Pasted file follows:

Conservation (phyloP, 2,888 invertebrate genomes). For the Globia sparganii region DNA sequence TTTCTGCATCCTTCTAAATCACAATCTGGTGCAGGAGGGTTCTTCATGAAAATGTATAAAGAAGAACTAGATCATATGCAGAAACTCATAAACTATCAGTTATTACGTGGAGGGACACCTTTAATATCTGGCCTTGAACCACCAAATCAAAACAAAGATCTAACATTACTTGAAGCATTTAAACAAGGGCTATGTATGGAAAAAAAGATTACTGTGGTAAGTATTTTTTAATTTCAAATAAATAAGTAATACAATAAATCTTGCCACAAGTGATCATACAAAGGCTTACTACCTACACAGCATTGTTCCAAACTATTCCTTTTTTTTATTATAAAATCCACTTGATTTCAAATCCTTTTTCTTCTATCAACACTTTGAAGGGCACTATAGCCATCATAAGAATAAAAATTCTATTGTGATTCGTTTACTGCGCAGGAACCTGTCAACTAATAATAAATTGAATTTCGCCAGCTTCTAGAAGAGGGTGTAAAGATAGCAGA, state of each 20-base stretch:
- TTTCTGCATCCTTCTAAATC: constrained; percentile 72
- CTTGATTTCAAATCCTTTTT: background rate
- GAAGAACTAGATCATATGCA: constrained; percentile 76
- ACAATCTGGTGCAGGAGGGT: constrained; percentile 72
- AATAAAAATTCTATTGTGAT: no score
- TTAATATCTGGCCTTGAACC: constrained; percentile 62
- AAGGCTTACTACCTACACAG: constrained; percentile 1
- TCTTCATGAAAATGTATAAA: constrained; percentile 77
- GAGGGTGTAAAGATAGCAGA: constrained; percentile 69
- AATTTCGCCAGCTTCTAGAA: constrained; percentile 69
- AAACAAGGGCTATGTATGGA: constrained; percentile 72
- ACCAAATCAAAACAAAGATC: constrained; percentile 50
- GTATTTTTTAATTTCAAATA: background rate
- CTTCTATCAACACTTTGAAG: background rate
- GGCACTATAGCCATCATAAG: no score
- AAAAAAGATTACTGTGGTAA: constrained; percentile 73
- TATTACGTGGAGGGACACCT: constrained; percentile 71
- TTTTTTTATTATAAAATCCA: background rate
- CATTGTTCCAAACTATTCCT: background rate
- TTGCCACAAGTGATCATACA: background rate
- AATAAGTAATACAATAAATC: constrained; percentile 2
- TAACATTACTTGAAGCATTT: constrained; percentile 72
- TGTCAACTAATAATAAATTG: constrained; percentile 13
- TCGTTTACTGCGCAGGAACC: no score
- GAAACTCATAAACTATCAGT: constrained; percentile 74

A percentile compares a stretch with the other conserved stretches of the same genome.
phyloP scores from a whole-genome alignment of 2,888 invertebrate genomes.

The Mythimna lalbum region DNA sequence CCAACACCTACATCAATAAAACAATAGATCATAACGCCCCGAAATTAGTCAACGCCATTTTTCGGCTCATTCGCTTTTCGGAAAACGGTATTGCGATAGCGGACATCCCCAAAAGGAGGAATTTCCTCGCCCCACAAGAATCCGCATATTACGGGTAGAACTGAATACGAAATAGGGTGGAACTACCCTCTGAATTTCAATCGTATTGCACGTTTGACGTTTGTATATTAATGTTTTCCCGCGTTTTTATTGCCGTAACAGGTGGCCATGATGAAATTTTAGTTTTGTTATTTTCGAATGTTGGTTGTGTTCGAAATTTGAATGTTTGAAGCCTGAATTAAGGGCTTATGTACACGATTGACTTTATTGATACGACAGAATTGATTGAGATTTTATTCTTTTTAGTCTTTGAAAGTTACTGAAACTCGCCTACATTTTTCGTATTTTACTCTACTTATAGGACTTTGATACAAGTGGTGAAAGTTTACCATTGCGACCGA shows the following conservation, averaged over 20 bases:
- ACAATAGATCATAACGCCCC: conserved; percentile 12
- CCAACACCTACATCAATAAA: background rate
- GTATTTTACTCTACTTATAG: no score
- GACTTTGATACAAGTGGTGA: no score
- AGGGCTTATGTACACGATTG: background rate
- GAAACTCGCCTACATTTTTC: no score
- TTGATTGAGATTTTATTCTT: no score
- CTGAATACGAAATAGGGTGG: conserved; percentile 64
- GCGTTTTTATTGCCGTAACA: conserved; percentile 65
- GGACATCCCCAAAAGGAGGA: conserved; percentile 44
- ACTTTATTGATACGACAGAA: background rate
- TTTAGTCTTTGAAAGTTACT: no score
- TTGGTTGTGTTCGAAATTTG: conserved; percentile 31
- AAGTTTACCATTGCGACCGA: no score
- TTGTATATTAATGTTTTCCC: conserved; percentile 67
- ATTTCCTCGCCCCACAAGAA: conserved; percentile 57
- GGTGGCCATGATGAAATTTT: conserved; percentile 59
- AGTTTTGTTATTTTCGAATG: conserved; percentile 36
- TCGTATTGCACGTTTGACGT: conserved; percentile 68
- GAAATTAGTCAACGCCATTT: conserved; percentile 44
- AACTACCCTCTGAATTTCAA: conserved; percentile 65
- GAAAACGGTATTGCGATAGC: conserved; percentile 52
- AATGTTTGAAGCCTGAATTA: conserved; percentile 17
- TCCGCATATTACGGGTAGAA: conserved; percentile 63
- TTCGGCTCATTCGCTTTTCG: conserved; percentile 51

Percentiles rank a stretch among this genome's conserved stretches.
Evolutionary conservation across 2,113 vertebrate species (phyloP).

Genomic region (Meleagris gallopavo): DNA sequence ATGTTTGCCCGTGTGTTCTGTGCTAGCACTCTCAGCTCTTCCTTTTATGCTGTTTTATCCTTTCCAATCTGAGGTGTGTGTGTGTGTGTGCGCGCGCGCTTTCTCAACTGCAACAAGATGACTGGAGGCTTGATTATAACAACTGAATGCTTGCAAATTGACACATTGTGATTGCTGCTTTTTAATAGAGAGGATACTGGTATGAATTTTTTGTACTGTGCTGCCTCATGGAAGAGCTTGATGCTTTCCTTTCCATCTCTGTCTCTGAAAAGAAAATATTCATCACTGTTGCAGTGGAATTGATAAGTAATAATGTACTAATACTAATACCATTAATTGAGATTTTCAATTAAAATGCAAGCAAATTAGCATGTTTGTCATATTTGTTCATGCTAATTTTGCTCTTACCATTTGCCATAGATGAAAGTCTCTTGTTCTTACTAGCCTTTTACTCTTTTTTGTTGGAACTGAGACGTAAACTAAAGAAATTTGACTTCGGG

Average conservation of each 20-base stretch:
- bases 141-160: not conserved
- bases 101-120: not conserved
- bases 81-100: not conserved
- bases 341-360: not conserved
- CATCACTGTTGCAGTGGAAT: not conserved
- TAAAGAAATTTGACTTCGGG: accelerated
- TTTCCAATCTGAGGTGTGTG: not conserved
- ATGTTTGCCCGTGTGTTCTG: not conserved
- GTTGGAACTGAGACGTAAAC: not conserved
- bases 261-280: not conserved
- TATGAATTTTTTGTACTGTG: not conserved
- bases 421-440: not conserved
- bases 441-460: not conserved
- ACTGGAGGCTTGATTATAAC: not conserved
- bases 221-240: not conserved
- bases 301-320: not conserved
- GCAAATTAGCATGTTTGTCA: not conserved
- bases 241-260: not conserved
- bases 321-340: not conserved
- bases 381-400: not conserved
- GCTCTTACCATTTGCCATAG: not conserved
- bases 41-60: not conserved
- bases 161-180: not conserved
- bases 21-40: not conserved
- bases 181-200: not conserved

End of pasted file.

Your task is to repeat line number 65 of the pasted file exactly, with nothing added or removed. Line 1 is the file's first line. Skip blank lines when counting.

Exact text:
- TTTCCAATCTGAGGTGTGTG: not conserved